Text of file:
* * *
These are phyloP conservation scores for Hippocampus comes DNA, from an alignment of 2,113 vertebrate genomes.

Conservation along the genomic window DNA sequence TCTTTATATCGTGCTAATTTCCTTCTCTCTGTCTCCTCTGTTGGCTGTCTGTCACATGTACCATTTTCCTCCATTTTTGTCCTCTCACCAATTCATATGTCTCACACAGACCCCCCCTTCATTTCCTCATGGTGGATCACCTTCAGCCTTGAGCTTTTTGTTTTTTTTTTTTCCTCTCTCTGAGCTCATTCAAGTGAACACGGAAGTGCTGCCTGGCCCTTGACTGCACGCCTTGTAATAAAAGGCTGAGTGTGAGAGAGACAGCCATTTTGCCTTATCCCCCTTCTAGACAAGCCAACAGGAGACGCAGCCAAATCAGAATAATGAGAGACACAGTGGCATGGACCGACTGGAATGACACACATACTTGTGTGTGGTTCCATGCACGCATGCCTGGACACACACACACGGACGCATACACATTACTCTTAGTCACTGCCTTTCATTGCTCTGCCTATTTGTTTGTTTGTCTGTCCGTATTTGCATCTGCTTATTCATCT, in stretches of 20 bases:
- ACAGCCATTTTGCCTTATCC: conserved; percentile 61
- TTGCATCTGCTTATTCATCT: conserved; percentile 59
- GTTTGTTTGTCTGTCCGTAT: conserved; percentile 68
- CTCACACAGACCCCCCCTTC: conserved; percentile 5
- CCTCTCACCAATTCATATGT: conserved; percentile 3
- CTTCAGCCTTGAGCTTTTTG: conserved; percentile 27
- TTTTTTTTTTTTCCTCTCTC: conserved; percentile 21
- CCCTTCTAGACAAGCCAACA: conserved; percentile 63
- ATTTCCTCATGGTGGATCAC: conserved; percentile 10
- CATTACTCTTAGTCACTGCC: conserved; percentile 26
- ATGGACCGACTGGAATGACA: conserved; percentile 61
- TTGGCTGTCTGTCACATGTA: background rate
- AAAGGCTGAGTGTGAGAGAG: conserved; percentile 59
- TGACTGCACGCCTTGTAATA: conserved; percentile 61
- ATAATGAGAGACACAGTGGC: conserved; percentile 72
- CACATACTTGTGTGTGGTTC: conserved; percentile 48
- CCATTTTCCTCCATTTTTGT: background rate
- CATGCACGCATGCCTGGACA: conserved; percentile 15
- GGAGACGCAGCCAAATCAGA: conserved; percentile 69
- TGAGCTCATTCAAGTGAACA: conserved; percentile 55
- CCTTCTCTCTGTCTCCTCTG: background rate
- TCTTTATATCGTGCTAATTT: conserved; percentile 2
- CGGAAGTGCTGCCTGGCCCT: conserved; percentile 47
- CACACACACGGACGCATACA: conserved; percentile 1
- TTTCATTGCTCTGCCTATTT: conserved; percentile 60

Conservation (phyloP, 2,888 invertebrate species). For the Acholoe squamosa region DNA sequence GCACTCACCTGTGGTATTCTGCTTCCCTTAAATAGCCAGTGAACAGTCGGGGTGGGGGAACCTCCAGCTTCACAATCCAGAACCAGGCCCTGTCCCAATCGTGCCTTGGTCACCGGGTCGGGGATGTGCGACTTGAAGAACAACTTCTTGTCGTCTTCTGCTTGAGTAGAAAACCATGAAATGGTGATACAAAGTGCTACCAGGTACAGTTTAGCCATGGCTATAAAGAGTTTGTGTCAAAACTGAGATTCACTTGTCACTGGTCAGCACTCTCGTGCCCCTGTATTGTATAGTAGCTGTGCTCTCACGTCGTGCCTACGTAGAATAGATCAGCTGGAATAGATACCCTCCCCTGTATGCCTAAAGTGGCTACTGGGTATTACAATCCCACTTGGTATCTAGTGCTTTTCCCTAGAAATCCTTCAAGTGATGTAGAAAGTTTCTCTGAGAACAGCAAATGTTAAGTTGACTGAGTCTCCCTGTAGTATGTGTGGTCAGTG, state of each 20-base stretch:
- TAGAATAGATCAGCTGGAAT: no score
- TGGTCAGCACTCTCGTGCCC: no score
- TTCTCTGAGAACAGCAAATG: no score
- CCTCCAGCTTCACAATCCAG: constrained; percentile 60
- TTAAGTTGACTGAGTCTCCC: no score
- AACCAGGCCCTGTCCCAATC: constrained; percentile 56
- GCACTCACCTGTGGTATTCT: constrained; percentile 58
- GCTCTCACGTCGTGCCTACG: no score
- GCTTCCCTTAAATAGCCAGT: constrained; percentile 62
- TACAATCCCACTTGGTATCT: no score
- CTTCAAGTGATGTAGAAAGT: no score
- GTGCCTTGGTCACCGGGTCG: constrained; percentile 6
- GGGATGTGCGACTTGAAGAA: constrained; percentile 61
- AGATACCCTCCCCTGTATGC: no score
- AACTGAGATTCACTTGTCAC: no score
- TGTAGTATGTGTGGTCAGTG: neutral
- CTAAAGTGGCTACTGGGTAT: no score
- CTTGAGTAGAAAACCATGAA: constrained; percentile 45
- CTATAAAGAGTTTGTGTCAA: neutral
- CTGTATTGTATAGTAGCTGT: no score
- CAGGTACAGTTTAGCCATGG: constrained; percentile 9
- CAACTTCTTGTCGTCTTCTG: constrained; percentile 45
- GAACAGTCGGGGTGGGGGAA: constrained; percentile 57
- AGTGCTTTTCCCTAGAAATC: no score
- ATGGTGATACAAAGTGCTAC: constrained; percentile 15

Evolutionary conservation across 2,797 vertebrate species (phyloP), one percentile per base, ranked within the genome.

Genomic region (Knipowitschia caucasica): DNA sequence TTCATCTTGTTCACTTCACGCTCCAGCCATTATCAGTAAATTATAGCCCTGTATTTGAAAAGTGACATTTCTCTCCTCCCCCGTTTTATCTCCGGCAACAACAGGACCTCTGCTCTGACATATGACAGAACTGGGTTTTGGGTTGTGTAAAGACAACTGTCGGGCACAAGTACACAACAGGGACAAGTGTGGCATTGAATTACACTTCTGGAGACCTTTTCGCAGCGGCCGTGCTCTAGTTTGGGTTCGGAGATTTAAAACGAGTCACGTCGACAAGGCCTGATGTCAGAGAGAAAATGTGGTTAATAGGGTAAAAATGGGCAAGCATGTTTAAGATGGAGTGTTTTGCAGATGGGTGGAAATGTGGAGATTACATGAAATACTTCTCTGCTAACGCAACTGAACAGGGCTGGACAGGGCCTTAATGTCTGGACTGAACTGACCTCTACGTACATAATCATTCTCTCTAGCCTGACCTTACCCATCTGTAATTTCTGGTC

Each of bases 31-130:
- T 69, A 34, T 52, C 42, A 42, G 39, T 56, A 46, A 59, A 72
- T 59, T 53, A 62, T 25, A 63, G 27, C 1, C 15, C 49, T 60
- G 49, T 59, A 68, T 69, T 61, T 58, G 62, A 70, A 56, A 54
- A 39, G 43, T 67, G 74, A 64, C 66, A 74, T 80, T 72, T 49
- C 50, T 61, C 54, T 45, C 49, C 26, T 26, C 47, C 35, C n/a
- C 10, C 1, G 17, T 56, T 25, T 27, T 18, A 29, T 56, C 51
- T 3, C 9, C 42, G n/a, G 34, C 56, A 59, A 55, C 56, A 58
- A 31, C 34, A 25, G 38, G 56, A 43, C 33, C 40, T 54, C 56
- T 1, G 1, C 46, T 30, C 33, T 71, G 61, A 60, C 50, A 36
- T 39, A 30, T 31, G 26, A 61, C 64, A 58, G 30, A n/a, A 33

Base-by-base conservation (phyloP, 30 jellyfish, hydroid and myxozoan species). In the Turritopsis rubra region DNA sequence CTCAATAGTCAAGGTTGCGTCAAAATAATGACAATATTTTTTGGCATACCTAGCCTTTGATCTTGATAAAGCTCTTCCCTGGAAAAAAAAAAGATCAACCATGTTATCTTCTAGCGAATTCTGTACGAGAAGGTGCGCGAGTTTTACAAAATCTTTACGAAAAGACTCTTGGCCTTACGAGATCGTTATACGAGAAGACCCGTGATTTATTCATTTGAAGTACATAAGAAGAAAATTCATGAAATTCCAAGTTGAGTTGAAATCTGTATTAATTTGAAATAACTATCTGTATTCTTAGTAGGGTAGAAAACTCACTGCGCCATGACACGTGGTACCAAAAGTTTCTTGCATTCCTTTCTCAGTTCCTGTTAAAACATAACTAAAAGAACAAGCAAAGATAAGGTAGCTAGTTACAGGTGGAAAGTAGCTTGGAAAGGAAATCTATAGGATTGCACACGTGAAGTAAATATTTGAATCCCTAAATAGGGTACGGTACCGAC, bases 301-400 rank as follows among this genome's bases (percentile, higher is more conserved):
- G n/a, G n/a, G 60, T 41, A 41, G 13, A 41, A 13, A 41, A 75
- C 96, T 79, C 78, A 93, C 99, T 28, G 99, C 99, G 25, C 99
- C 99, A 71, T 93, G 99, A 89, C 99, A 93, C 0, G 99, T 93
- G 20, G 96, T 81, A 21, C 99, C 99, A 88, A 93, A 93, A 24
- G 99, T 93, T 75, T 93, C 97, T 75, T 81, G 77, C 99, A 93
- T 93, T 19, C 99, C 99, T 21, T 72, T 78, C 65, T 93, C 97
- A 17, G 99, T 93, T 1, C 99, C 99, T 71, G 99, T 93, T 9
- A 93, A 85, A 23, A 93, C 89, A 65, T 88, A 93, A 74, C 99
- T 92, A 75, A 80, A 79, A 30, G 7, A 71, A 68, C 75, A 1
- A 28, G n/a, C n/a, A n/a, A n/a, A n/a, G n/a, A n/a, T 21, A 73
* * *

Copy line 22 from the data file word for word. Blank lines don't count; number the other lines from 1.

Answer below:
- TGAGCTCATTCAAGTGAACA: conserved; percentile 55